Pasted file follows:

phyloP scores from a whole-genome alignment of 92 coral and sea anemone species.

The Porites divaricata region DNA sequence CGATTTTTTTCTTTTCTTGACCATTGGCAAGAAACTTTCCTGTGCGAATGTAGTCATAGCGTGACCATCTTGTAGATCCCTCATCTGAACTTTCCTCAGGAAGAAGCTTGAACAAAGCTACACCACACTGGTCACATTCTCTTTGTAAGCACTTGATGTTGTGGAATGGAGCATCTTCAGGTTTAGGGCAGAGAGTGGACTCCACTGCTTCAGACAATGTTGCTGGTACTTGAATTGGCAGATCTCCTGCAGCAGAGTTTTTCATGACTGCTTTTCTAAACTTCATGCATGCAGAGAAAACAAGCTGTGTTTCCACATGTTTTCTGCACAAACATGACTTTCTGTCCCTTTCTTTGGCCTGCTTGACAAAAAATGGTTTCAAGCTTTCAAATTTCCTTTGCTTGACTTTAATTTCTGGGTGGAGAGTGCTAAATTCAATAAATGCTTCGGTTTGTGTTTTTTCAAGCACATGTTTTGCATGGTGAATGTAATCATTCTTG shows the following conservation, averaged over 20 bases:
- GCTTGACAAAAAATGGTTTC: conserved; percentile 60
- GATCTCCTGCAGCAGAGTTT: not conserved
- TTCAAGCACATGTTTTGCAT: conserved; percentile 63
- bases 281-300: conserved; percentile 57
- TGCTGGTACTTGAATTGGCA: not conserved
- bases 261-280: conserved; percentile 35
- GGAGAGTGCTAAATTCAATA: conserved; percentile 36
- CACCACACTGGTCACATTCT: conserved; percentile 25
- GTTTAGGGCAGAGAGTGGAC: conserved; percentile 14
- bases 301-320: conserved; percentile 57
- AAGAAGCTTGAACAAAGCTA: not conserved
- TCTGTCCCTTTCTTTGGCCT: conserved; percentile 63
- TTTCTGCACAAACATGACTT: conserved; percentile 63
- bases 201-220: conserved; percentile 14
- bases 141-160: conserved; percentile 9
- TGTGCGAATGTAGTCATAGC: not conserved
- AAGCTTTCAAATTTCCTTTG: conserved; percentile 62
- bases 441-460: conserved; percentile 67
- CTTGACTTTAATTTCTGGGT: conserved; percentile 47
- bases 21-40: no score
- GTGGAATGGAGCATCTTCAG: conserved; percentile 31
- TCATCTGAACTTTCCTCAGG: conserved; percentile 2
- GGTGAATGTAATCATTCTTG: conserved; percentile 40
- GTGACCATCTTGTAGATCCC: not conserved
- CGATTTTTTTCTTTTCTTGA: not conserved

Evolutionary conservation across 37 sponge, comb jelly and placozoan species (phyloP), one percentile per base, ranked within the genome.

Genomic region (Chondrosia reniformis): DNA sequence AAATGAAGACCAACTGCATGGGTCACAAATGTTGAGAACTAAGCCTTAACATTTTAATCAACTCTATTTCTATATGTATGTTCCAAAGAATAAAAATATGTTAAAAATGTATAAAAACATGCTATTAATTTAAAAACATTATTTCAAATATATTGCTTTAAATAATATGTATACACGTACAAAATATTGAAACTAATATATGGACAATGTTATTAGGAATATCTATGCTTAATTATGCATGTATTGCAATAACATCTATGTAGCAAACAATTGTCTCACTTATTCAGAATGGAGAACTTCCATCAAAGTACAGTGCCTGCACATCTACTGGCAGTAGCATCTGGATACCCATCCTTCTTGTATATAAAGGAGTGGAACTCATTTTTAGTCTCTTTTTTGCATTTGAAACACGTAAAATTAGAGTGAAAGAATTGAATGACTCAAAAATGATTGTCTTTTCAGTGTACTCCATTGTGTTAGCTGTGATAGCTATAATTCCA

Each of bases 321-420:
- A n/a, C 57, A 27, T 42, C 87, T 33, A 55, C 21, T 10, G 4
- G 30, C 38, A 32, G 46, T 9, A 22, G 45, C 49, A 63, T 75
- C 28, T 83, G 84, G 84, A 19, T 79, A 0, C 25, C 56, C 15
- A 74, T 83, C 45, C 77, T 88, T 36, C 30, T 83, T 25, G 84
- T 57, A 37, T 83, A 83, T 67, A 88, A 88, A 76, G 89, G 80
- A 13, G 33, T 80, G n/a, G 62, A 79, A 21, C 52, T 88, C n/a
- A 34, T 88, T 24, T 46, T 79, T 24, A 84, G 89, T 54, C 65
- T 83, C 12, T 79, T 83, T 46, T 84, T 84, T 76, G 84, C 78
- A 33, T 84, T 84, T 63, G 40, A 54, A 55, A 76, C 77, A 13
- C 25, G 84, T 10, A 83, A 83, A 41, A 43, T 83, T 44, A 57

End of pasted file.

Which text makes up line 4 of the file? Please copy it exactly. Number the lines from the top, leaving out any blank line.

- GATCTCCTGCAGCAGAGTTT: not conserved